It should further be noted that throughout the entire disclosure, the labels such as left, right, front, back, top, bottom, forward, reverse, clockwise, counter clockwise, up, down, or other similar terms such as upper, lower, aft, fore, vertical, horizontal, proximal, distal, etc. have been used for convenience purposes only and are not intended to imply any particular fixed direction or orientation. Instead, they are used to reflect relative locations and/or directions/orientations between various portions of an object.
In addition, reference to “first,” “second,” “third,” and etc. members throughout the disclosure (and in particular, claims) is not used to show a serial or numerical limitation but instead is used to distinguish or identify the various members of the group.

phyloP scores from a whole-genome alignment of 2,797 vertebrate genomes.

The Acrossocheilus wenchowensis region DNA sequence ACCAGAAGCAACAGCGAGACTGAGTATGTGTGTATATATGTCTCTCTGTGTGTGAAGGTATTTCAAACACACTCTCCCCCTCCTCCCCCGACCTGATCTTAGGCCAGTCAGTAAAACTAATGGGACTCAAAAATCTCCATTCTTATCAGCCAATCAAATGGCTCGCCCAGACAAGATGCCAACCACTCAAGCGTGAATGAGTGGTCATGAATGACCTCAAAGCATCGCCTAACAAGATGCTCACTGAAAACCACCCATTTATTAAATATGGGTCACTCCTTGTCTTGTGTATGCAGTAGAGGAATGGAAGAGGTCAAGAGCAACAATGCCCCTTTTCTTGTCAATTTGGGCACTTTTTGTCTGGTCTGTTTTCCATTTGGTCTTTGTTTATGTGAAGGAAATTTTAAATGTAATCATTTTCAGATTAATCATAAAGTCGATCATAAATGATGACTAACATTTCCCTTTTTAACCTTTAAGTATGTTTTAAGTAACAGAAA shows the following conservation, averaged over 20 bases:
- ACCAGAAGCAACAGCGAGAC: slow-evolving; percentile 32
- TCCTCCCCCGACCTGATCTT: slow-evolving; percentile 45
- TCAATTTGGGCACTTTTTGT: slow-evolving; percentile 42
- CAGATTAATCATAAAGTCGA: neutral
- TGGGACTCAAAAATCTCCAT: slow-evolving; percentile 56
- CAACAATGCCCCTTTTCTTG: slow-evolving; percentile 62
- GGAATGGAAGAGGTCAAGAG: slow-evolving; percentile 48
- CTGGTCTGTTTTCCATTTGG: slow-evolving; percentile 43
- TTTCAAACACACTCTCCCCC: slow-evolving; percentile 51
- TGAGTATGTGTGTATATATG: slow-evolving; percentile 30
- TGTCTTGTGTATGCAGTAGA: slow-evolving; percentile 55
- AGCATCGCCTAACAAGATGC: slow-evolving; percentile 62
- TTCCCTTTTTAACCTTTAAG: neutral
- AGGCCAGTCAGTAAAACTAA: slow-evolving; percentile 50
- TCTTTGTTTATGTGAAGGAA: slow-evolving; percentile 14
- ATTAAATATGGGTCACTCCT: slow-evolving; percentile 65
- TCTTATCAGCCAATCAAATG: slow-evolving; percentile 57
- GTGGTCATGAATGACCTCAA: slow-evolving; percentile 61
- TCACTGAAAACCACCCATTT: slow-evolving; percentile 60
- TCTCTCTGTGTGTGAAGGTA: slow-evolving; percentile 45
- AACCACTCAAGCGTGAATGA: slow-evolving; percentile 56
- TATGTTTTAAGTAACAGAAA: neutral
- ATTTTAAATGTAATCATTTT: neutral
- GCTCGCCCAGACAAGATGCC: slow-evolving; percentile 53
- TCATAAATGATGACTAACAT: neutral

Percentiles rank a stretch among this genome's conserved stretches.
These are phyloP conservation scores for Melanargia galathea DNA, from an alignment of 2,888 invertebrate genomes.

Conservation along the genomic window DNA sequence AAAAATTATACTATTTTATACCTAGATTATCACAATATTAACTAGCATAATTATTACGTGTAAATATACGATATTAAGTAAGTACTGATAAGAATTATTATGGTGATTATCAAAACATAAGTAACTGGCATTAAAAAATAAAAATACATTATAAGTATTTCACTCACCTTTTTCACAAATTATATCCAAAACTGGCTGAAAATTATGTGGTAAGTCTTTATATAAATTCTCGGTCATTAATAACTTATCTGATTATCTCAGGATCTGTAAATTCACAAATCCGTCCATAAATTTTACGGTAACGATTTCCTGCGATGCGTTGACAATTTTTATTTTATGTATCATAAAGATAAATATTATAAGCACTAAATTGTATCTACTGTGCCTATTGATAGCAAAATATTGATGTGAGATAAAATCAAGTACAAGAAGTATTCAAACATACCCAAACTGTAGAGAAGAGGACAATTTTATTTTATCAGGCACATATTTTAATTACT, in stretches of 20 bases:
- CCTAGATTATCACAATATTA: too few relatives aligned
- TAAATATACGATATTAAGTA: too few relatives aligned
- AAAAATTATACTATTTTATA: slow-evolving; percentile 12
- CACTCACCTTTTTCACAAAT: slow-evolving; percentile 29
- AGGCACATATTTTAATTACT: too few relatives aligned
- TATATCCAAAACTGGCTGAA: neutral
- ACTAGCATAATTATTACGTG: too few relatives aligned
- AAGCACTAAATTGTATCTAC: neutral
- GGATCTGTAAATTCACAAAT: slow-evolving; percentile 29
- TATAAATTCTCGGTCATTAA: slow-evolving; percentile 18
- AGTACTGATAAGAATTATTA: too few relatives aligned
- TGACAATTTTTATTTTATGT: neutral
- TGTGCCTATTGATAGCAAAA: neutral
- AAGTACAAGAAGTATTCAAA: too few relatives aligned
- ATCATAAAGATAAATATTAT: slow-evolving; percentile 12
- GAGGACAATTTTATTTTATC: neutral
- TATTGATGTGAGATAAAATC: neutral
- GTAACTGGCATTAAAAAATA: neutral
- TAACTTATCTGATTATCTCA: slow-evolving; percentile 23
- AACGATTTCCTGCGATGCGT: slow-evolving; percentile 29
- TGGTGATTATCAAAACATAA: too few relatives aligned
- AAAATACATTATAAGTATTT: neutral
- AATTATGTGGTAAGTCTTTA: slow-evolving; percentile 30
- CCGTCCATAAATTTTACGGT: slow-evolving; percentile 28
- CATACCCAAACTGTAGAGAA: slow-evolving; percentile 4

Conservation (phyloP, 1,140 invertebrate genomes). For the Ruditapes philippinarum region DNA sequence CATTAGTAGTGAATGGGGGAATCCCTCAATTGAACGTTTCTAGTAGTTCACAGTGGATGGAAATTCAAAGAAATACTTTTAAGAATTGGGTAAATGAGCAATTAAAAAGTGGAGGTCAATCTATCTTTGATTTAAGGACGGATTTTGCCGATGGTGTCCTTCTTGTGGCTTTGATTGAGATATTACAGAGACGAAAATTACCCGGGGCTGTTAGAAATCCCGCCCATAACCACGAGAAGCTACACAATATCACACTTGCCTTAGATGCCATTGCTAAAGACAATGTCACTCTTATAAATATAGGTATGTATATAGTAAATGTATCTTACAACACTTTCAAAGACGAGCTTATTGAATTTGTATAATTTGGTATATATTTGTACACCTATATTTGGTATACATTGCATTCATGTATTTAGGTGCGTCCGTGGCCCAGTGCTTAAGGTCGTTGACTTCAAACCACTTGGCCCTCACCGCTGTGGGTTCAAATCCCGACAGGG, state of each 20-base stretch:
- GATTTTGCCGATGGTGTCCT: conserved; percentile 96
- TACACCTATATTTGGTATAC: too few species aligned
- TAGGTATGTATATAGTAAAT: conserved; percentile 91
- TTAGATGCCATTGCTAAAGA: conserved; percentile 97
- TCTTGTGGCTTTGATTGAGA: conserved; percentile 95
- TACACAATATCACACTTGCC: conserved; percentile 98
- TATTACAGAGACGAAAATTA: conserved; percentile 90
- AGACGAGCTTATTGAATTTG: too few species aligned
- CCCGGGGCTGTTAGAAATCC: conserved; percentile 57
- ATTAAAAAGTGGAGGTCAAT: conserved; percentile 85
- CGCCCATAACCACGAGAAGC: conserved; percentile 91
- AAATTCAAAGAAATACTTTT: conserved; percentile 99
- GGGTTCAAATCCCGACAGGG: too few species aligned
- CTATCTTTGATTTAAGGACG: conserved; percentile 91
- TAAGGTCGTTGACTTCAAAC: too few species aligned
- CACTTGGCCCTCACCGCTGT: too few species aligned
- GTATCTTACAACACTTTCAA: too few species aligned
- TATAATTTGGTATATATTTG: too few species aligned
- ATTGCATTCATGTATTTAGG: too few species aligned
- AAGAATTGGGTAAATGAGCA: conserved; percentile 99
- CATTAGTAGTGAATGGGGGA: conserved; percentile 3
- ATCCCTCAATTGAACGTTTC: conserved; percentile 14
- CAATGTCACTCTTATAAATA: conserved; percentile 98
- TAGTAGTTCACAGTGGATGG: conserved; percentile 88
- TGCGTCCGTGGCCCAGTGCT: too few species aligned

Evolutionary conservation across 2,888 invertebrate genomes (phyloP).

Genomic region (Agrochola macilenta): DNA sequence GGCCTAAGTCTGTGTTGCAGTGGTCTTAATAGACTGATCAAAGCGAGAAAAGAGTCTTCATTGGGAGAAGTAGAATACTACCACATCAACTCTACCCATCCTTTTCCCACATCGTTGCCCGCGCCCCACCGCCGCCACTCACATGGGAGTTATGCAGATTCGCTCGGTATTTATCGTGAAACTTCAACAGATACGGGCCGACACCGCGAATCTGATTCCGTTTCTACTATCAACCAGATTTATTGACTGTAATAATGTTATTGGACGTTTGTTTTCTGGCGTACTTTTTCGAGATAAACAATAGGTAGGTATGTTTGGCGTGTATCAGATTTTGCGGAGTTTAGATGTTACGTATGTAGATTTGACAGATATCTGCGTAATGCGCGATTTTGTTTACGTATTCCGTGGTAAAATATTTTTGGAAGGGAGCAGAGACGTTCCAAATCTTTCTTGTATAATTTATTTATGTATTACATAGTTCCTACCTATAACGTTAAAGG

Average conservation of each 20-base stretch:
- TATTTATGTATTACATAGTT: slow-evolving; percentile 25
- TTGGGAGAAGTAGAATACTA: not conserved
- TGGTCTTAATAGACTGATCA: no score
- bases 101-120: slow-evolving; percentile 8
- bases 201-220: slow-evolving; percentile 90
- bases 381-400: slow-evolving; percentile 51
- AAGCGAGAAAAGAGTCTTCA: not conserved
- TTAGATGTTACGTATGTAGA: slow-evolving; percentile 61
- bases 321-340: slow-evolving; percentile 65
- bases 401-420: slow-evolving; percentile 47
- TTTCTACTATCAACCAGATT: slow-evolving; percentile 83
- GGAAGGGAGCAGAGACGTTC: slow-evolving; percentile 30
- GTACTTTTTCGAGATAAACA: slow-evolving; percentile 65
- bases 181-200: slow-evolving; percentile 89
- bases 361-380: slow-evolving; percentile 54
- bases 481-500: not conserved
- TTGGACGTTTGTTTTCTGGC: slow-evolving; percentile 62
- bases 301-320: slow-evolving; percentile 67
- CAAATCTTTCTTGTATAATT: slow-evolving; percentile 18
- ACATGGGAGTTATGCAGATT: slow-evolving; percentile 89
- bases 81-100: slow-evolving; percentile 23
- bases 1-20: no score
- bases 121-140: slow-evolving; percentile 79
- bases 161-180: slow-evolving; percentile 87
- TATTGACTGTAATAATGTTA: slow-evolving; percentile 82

In addition, any element in a claim that does not explicitly state “means for” performing a specified function, or “step for” performing a specific function, is not to be interpreted as a “means” or “step” clause as specified in 35 U.S.C. Section §112, Paragraph 6. In particular, the use of “step of,” “act of,” “operation of,” or “operational act of” in the claims herein is not intended to invoke the provisions of 35 U.S.C. §112, Paragraph 6.
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|U.S. Classification||210/232, 210/499, 210/170.01, 210/172.3, 210/460, 210/170.02, 210/170.09|
|Cooperative Classification||B01D29/111, B01D35/02|
|European Classification||B01D29/11B, B01D35/02|
|Apr 1, 2013||REMI||Maintenance fee reminder mailed|
|Aug 18, 2013||LAPS||Lapse for failure to pay maintenance fees|
|Oct 8, 2013||FP||Expired due to failure to pay maintenance fee|
Effective date: 20130818